Saturday, September 1, 2012

Dial M For The Bad Guys

Meet Margot Mary Wendice, who is just about to kill a bad guy. She doesn't know it yet because she's a bit busy being choked by C.A. Swan (the guy she's about to murder). Being choked is sort of occupying her attention at the moment. Oh, I can joke about it now because little did the villain (played by Anthony Dawson) know at the time, but Margot (played by Grace Kelly) had a little trick up her sleeve... actually on the table in front of her. A pair of scissors that fit nicely into Swan's back. To make matters worse for the Swanmeister, he then proceeds to fall backwards, burying the scissors deeper and thus sealing his fate. Dead like a rat. Justice done. Gotta love it.

In the early fifties the image of a villain was well formed by Hollywood et al. It was simple. You could pick them out of a crowd with ease. Their eyes were beady, set close together and shifty. They always had dark hair that was slicked back and wore the ugliest of pencil thin mustaches over a mouth pursed like they just ate cat scat. Good guys never had mustaches (well, except for Valentino) and when they were cowboys they always wore the white hat. In those days cops had a much easier time of it. They could just walk into a room, round up anyone who looked like a bad guy and pop them in the clink. Tidy, tidy, tidy.

These days it's all totally screwed up. Some guys who look like they could rip people apart without blinking may turn out to actually be someone who has the biggest heart and would be the first to come to your help if you were in trouble. And some of those who you'd normally think you could trust with your mother's life can be the most screwed up psychopaths you could imagine. They're not all like that of course, there are good people who look like good guys and bad guys who look like bad guys and they are.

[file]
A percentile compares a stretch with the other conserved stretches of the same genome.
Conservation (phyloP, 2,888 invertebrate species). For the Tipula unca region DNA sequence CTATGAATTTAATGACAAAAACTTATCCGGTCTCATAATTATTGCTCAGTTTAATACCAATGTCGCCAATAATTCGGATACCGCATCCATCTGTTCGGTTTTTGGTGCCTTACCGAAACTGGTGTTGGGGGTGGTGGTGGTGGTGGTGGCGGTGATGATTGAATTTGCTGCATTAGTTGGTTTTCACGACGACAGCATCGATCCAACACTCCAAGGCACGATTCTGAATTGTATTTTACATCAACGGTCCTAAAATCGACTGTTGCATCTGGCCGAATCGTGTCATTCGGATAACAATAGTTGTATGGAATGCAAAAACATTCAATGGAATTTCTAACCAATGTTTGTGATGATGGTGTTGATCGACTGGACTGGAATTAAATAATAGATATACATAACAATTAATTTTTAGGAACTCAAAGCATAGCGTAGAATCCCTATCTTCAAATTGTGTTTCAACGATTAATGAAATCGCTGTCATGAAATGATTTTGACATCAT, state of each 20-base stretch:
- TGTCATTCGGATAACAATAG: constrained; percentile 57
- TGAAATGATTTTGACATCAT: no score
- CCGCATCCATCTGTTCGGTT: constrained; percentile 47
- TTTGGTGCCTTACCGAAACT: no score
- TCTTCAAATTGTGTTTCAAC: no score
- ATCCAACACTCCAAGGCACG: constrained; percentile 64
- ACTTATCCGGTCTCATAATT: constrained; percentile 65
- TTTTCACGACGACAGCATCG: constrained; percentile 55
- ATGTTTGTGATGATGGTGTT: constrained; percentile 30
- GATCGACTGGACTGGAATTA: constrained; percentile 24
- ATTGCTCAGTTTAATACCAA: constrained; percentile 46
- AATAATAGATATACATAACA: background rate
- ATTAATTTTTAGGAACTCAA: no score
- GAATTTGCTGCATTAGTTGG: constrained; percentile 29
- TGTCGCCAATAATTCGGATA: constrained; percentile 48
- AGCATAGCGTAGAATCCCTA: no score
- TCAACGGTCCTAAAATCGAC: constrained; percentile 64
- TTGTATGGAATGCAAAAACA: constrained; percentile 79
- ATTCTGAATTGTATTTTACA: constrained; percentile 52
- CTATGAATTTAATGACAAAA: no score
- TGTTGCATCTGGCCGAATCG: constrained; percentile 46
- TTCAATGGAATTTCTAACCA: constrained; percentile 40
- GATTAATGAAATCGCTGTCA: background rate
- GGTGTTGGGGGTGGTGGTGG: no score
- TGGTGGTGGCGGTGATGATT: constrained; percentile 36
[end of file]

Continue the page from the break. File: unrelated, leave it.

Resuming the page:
All of which to say it all does a number on my brain.

Maybe life has become so complicated now that we have more technology, we've invented more ways to be bad, but I don't think so. Maybe we're just getting better and more sophisticated at defining and routing out the bad seeds and that's probably a good thing. Still, I can't help but think it all seemed pretty obvious when I was a kid because I was taught that how a person looked could tell you whether they were someone you could trust or someone to avoid... or ridicule, or even hate.

Used to be, you could judge people by how they looked. Now, it appears, you can't.

I propose a dress code.


Hitchcock's masterpiece of suspense, Dial M for Murder, was written by English playwright Frederick Knott who was well known for his plots that involved women who innocently become the potential victims of sinister plots.


  1. It does a number on my brain too. Can't we just tattoo a big red X on the bad guys' foreheads?

    1. Oh no! Goodness! Then we'd be victimizing them! (pc reference guide # 382b)